Dried fruit has been around for centuries, as the art of preserving certain fruit was a good way to make sure that people were still able to enjoy fruit even in the colder seasons. By drying fruit, water was removed, and this prevented microbes in the fruit from growing. Drying fruit under the sun is still the most common way of preserving it, although other methods, such as forced drying in dehydrators, is also being used today. If you’re thinking of purchasing dried fruit for your food business or food establishment, there are some considerations and factors you need to think about. Let’s find out what these are so you can choose the best dried fruit for your needs.
The available fruit
Not all fruit is dried, but a lot of fruit can be dried. This includes apples, blueberries, apricots, cranberries, figs, dates, grapes (which can result in dried grape variations such as sultanas, currants, and the ever-popular raisins), papayas, mangoes, plums (which results in prunes), and pineapples. These are only the most common and popular ones, however, and more fruits are being experimented on as innovations come up.
The specifications of dried fruits
Most dried fruit can be 100% fruit, which means that they contain no additives. But there are other dried fruits which can be comprised of only 61% fruit. Additives such as sulphites may be added to the dried fruit so their flavour can be retained. Sulphites are also effective at retaining the colour of the fruit, preventing the fruit from browning. Be careful, however – some individuals may be sensitive or allergic to sulphites, so if you are serving dried fruit or producing dried fruit products, sulphites should be added to the list of ingredients. Sulphites can often be found in fruits such as dried mangoes, apples, pineapples, and apricots. Another additive or preservative, which is potassium sorbate, is usually found in prunes and dried figs, although most individuals aren’t allergic or sensitive to it.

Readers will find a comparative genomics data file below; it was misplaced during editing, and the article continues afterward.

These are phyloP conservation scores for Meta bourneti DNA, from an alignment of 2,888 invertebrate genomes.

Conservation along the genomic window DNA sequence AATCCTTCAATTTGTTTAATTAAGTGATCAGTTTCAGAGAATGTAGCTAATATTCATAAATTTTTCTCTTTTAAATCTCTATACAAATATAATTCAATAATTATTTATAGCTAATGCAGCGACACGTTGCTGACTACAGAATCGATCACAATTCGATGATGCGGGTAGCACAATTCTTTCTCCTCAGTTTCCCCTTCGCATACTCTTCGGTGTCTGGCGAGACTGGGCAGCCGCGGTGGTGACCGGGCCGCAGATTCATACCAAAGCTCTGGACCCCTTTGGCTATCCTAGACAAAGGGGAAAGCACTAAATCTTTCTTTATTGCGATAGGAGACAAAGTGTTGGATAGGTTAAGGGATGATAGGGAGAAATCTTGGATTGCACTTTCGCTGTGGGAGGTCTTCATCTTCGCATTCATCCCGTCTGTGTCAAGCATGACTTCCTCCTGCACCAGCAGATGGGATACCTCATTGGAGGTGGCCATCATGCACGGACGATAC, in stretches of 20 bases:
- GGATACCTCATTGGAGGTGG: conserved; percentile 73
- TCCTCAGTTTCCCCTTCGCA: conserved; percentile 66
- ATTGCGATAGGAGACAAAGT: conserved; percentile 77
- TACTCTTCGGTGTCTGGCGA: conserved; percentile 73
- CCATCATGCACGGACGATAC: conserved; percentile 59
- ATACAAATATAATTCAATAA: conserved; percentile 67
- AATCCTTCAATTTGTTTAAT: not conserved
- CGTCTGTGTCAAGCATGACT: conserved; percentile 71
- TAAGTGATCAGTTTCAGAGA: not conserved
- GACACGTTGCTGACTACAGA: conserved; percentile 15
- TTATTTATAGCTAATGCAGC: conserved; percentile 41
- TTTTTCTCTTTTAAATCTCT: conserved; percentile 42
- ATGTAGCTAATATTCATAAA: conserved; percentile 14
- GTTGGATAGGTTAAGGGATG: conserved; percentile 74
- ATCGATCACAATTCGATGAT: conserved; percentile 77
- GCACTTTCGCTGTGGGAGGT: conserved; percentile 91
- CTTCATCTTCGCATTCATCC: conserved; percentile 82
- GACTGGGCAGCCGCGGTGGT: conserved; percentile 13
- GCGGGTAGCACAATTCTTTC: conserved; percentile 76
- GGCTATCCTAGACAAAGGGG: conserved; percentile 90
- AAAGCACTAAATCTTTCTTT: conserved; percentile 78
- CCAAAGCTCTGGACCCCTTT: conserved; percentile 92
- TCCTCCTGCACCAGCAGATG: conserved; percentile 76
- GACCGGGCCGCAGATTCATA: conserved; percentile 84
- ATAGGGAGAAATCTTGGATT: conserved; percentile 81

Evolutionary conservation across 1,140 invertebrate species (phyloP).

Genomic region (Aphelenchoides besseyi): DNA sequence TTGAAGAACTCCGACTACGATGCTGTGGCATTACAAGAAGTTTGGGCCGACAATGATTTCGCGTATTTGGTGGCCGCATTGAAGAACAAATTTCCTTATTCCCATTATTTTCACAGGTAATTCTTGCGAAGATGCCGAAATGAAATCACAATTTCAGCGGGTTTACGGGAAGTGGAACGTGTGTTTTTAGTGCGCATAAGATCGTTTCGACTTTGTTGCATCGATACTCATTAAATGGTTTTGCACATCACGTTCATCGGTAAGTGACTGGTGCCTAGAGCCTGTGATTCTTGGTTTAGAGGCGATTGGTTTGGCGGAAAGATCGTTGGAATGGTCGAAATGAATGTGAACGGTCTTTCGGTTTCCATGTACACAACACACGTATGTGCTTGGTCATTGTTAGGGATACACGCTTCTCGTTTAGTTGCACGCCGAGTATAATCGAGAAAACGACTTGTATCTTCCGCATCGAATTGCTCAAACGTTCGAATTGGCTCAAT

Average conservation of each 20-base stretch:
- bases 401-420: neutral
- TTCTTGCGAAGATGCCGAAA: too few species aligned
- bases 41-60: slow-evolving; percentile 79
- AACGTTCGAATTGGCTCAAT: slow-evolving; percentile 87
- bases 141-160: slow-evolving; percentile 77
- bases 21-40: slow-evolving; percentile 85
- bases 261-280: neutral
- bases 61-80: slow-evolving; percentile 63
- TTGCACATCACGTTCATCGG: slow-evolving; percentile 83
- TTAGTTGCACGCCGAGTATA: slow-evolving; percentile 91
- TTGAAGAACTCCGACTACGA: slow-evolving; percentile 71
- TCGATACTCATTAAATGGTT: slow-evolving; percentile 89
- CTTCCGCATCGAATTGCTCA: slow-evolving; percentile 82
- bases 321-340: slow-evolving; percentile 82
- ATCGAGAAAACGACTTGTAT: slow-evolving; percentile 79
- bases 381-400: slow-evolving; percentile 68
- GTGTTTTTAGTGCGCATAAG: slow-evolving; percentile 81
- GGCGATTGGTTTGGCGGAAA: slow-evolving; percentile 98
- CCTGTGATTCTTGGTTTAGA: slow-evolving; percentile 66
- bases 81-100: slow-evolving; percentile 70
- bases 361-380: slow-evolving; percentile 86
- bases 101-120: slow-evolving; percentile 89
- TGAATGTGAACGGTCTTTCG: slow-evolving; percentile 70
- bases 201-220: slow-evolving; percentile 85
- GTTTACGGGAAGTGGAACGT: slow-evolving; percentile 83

Sometimes, a small quantity of oil is added to various dried fruit, which includes raisins, dates, and cranberries. The oil can help with the preservation of the fruit’s flavour and may also prevent each piece from sticking together. The oil doesn’t really make a big difference when it comes to adding fat to the fruit, and most individuals don’t have any problem with it either.
When you are choosing dried fruit for your business, make sure to get it from a good wholesale dried fruit supplier. A good supplier will be able to offer traceability and transparency – which means that they can tell you exactly where the fruit is coming from and how it is produced. It’s better to go for quality every time.